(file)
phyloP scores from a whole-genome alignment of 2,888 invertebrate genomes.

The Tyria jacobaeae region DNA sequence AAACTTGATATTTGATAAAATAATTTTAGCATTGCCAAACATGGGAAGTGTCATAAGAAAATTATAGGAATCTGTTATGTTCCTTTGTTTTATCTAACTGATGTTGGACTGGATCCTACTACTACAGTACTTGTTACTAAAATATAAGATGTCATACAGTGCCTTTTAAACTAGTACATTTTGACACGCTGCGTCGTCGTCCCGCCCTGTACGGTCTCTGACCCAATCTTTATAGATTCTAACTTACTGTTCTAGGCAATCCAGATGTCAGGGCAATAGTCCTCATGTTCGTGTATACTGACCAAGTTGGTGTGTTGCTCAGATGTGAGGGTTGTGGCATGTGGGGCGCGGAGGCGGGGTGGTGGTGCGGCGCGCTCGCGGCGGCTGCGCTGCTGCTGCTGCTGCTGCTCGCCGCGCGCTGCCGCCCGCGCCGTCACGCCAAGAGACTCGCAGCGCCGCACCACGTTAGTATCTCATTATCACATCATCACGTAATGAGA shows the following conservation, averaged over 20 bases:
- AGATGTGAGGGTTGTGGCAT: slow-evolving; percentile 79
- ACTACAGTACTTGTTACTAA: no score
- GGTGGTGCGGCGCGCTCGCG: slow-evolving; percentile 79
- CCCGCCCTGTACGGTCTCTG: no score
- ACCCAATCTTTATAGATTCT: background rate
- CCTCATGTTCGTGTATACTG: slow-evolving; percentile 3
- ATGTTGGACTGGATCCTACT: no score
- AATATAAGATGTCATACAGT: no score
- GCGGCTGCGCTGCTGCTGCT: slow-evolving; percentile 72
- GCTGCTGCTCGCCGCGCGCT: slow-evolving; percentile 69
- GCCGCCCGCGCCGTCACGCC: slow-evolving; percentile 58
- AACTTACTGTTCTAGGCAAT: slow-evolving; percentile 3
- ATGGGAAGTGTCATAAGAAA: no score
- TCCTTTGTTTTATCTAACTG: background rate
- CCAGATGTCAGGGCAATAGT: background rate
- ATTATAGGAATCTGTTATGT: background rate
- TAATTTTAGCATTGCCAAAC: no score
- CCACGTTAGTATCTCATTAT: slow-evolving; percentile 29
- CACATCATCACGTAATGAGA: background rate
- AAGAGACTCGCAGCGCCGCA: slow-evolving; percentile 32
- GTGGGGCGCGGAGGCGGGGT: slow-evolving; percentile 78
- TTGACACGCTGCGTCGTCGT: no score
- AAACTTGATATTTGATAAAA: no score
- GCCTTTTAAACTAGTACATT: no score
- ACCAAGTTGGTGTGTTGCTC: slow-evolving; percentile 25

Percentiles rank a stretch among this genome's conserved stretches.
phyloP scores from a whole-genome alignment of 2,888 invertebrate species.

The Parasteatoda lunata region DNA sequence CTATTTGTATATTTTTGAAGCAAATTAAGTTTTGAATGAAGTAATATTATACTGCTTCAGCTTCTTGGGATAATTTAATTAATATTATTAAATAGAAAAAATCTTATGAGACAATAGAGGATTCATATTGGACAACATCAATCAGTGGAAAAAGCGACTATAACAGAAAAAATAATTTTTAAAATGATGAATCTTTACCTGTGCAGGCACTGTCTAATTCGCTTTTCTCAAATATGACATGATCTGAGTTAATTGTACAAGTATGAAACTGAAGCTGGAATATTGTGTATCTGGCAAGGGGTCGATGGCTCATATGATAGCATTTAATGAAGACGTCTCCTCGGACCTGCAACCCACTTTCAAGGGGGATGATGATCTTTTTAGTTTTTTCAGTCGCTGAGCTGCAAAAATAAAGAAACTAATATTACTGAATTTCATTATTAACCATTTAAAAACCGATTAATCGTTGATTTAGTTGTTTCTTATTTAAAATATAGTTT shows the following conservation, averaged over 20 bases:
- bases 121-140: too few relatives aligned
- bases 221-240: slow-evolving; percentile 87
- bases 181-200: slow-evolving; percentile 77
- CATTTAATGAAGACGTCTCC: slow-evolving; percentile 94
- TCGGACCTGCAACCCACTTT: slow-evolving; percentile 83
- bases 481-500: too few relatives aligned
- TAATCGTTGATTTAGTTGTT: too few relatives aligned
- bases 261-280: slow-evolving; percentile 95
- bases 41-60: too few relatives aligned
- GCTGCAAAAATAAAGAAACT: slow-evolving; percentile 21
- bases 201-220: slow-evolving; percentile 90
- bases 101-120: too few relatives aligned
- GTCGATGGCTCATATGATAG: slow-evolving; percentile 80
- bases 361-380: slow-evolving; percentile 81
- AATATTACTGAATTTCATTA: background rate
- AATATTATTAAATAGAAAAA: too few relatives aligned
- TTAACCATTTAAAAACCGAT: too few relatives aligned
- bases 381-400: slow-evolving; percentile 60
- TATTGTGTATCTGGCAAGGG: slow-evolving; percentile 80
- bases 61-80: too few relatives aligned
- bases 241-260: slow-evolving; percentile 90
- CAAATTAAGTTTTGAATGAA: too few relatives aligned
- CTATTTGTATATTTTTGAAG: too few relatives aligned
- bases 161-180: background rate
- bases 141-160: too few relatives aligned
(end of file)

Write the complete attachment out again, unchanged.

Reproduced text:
phyloP scores from a whole-genome alignment of 2,888 invertebrate genomes.

The Tyria jacobaeae region DNA sequence AAACTTGATATTTGATAAAATAATTTTAGCATTGCCAAACATGGGAAGTGTCATAAGAAAATTATAGGAATCTGTTATGTTCCTTTGTTTTATCTAACTGATGTTGGACTGGATCCTACTACTACAGTACTTGTTACTAAAATATAAGATGTCATACAGTGCCTTTTAAACTAGTACATTTTGACACGCTGCGTCGTCGTCCCGCCCTGTACGGTCTCTGACCCAATCTTTATAGATTCTAACTTACTGTTCTAGGCAATCCAGATGTCAGGGCAATAGTCCTCATGTTCGTGTATACTGACCAAGTTGGTGTGTTGCTCAGATGTGAGGGTTGTGGCATGTGGGGCGCGGAGGCGGGGTGGTGGTGCGGCGCGCTCGCGGCGGCTGCGCTGCTGCTGCTGCTGCTGCTCGCCGCGCGCTGCCGCCCGCGCCGTCACGCCAAGAGACTCGCAGCGCCGCACCACGTTAGTATCTCATTATCACATCATCACGTAATGAGA shows the following conservation, averaged over 20 bases:
- AGATGTGAGGGTTGTGGCAT: slow-evolving; percentile 79
- ACTACAGTACTTGTTACTAA: no score
- GGTGGTGCGGCGCGCTCGCG: slow-evolving; percentile 79
- CCCGCCCTGTACGGTCTCTG: no score
- ACCCAATCTTTATAGATTCT: background rate
- CCTCATGTTCGTGTATACTG: slow-evolving; percentile 3
- ATGTTGGACTGGATCCTACT: no score
- AATATAAGATGTCATACAGT: no score
- GCGGCTGCGCTGCTGCTGCT: slow-evolving; percentile 72
- GCTGCTGCTCGCCGCGCGCT: slow-evolving; percentile 69
- GCCGCCCGCGCCGTCACGCC: slow-evolving; percentile 58
- AACTTACTGTTCTAGGCAAT: slow-evolving; percentile 3
- ATGGGAAGTGTCATAAGAAA: no score
- TCCTTTGTTTTATCTAACTG: background rate
- CCAGATGTCAGGGCAATAGT: background rate
- ATTATAGGAATCTGTTATGT: background rate
- TAATTTTAGCATTGCCAAAC: no score
- CCACGTTAGTATCTCATTAT: slow-evolving; percentile 29
- CACATCATCACGTAATGAGA: background rate
- AAGAGACTCGCAGCGCCGCA: slow-evolving; percentile 32
- GTGGGGCGCGGAGGCGGGGT: slow-evolving; percentile 78
- TTGACACGCTGCGTCGTCGT: no score
- AAACTTGATATTTGATAAAA: no score
- GCCTTTTAAACTAGTACATT: no score
- ACCAAGTTGGTGTGTTGCTC: slow-evolving; percentile 25

Percentiles rank a stretch among this genome's conserved stretches.
phyloP scores from a whole-genome alignment of 2,888 invertebrate species.

The Parasteatoda lunata region DNA sequence CTATTTGTATATTTTTGAAGCAAATTAAGTTTTGAATGAAGTAATATTATACTGCTTCAGCTTCTTGGGATAATTTAATTAATATTATTAAATAGAAAAAATCTTATGAGACAATAGAGGATTCATATTGGACAACATCAATCAGTGGAAAAAGCGACTATAACAGAAAAAATAATTTTTAAAATGATGAATCTTTACCTGTGCAGGCACTGTCTAATTCGCTTTTCTCAAATATGACATGATCTGAGTTAATTGTACAAGTATGAAACTGAAGCTGGAATATTGTGTATCTGGCAAGGGGTCGATGGCTCATATGATAGCATTTAATGAAGACGTCTCCTCGGACCTGCAACCCACTTTCAAGGGGGATGATGATCTTTTTAGTTTTTTCAGTCGCTGAGCTGCAAAAATAAAGAAACTAATATTACTGAATTTCATTATTAACCATTTAAAAACCGATTAATCGTTGATTTAGTTGTTTCTTATTTAAAATATAGTTT shows the following conservation, averaged over 20 bases:
- bases 121-140: too few relatives aligned
- bases 221-240: slow-evolving; percentile 87
- bases 181-200: slow-evolving; percentile 77
- CATTTAATGAAGACGTCTCC: slow-evolving; percentile 94
- TCGGACCTGCAACCCACTTT: slow-evolving; percentile 83
- bases 481-500: too few relatives aligned
- TAATCGTTGATTTAGTTGTT: too few relatives aligned
- bases 261-280: slow-evolving; percentile 95
- bases 41-60: too few relatives aligned
- GCTGCAAAAATAAAGAAACT: slow-evolving; percentile 21
- bases 201-220: slow-evolving; percentile 90
- bases 101-120: too few relatives aligned
- GTCGATGGCTCATATGATAG: slow-evolving; percentile 80
- bases 361-380: slow-evolving; percentile 81
- AATATTACTGAATTTCATTA: background rate
- AATATTATTAAATAGAAAAA: too few relatives aligned
- TTAACCATTTAAAAACCGAT: too few relatives aligned
- bases 381-400: slow-evolving; percentile 60
- TATTGTGTATCTGGCAAGGG: slow-evolving; percentile 80
- bases 61-80: too few relatives aligned
- bases 241-260: slow-evolving; percentile 90
- CAAATTAAGTTTTGAATGAA: too few relatives aligned
- CTATTTGTATATTTTTGAAG: too few relatives aligned
- bases 161-180: background rate
- bases 141-160: too few relatives aligned